Star Tribune: Union pressured Inver Hills college clerk to join, lawsuit says

Halloran v. AFSCME Council 5 seeks to end coerced union membership and uphold government employees ability to exercise their “Janus rights.”

This article originally appeared in the Star Tribune on September 17, 2019.

The lawsuit against the American Federation of State, County and Municipal Employees Council 5 was filed in federal court this week by attorneys from the Liberty Justice Center, the nonprofit behind the last year’s major Janus vs. AFSCME Supreme Court ruling, in which a divided court found public sector employees have a First Amendment right not to join unions or pay union dues.

A Twin Cities community college employee is suing the union representing campus clerical workers and the Minnesota State system of colleges and universities, alleging she was pressured to join the union without receiving sufficient information.

The lawsuit against the American Federation of State, County and Municipal Employees Council (AFSCME) 5 was filed in federal court this week by attorneys from the Upper Midwest Law Center and the Liberty Justice Center, the nonprofit behind the last year’s major Janus vs. AFSCME Supreme Court ruling, in which a divided court found public-sector employees have a First Amendment right not to join unions or pay union dues. The Minnesota suit invokes the Janus ruling in arguing that the local union violated the First Amendment rights of Susan Halloran, an account clerk at Inver Hills Community College in Inver Grove Heights.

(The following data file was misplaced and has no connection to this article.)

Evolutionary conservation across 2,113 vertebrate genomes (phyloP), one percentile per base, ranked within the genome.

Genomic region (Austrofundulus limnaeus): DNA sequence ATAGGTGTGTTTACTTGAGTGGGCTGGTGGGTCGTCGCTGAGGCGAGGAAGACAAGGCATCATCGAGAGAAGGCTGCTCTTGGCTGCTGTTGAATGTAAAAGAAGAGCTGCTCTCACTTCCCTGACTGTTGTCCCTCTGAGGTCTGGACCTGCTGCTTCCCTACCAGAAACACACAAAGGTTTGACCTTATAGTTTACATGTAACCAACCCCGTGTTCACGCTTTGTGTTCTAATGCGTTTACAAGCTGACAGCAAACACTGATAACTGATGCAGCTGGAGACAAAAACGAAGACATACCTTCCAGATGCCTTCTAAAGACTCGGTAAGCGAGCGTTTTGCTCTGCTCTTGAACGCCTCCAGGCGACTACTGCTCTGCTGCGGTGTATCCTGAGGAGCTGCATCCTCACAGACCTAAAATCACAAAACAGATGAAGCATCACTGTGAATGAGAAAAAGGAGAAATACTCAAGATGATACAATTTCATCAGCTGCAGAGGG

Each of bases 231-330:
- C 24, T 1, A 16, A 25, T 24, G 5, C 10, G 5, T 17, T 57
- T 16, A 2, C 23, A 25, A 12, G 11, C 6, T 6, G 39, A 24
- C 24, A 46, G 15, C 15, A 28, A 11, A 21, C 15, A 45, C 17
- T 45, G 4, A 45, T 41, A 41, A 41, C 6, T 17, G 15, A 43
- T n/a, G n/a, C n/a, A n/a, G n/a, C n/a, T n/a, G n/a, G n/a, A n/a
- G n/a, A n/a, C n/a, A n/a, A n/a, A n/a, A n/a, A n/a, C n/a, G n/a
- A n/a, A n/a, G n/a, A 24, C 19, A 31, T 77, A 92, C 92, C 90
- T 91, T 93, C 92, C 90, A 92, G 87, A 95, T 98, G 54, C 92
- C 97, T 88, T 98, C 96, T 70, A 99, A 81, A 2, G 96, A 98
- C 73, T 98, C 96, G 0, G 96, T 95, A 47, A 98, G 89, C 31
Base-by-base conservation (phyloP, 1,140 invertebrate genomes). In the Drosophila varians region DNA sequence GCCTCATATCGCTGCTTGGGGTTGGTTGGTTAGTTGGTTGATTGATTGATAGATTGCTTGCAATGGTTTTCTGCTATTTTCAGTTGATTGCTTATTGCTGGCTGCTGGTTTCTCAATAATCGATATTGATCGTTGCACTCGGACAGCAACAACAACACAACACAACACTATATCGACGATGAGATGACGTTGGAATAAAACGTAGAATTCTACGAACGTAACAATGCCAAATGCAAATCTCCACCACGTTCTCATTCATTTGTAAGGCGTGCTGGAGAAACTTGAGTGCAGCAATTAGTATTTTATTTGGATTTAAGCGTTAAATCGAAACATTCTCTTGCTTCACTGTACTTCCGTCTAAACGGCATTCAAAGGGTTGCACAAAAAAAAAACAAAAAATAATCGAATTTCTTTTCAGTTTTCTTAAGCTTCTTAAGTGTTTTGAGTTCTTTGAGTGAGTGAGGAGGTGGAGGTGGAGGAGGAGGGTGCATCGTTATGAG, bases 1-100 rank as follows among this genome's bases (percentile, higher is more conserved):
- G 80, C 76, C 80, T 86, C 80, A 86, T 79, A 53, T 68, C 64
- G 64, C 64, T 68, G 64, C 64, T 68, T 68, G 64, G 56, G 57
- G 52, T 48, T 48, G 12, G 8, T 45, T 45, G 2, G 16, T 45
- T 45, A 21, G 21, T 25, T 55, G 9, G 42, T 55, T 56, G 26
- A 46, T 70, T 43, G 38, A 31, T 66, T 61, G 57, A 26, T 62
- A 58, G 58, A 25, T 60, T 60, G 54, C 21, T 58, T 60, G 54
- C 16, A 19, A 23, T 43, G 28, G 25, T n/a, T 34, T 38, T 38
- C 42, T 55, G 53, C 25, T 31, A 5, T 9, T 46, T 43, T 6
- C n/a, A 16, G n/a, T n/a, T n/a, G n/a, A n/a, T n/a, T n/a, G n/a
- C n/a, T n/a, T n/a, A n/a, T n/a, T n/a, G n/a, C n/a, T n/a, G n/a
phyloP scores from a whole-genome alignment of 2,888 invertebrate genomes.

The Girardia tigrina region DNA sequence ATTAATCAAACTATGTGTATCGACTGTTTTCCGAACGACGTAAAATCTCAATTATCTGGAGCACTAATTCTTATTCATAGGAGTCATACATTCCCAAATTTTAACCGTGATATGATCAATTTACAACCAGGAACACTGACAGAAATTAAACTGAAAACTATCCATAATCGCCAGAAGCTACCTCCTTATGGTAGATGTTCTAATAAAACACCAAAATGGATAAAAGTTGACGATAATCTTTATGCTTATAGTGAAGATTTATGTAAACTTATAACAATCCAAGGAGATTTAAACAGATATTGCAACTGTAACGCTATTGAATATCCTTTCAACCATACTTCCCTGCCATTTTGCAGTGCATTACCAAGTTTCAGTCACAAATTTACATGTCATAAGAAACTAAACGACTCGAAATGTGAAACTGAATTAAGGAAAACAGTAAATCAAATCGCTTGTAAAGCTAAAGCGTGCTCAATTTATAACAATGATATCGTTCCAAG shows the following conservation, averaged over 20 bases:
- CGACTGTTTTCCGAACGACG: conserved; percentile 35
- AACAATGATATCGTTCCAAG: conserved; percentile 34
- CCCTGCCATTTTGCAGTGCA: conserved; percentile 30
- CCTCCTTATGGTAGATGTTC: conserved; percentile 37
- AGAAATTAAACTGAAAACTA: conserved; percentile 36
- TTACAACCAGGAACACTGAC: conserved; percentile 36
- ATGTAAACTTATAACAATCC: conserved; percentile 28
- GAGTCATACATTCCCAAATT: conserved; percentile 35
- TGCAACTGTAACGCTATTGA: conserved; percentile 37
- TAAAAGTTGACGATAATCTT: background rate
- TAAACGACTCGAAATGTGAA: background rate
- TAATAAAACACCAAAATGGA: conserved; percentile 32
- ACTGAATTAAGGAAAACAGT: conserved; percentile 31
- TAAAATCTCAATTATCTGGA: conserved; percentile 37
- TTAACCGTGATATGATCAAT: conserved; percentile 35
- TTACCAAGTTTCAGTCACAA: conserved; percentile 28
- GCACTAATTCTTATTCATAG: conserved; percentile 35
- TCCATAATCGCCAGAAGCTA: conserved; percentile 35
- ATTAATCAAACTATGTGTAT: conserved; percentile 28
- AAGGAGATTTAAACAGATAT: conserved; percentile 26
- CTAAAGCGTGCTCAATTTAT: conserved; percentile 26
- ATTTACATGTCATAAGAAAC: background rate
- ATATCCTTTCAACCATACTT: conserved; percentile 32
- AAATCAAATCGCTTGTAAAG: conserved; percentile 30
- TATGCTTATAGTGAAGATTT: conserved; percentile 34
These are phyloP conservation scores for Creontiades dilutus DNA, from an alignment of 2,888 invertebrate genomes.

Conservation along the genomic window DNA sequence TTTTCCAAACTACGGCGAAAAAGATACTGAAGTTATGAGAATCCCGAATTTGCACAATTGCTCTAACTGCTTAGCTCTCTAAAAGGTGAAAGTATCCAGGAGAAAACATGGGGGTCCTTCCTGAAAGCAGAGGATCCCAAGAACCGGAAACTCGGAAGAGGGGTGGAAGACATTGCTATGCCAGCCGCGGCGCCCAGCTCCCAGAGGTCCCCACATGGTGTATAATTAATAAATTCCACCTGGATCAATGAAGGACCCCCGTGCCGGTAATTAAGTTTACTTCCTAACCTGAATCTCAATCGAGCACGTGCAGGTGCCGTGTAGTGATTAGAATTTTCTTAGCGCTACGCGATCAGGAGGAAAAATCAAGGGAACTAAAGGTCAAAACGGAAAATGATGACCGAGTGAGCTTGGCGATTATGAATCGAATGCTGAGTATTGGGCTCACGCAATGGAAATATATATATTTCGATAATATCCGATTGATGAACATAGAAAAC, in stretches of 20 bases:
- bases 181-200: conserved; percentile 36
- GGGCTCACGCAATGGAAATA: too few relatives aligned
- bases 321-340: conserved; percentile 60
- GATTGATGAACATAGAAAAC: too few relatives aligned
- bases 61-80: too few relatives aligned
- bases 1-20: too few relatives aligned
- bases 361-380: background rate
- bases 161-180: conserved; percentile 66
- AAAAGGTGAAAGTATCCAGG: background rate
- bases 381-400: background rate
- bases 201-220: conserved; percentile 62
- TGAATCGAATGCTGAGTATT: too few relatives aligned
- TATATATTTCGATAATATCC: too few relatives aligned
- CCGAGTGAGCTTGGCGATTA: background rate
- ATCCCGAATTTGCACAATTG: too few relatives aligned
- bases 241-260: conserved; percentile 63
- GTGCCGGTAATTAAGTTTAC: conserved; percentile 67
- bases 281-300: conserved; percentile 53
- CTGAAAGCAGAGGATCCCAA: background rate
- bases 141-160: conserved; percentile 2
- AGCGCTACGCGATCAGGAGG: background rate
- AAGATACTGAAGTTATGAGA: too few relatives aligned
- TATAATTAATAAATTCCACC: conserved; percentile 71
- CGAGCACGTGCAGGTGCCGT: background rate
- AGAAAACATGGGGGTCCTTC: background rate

Halloran says that earlier this year a union representative pulled her out of a workplace training session and pressured her into signing a dues-authorization form without telling her how much membership would cost or informing her of her right not to join.

“The pressure and misinformation Ms. Halloran faced during work hours from a political organization, AFSCME, is unconstitutional and contrary to the rules set by the U.S. Supreme Court,” Daniel Suhr, a Liberty Justice Center lawyer, said in a statement.

The local AFSCME chapter declined to comment Tuesday, citing the pending litigation.

Read the full article on the Star Tribune.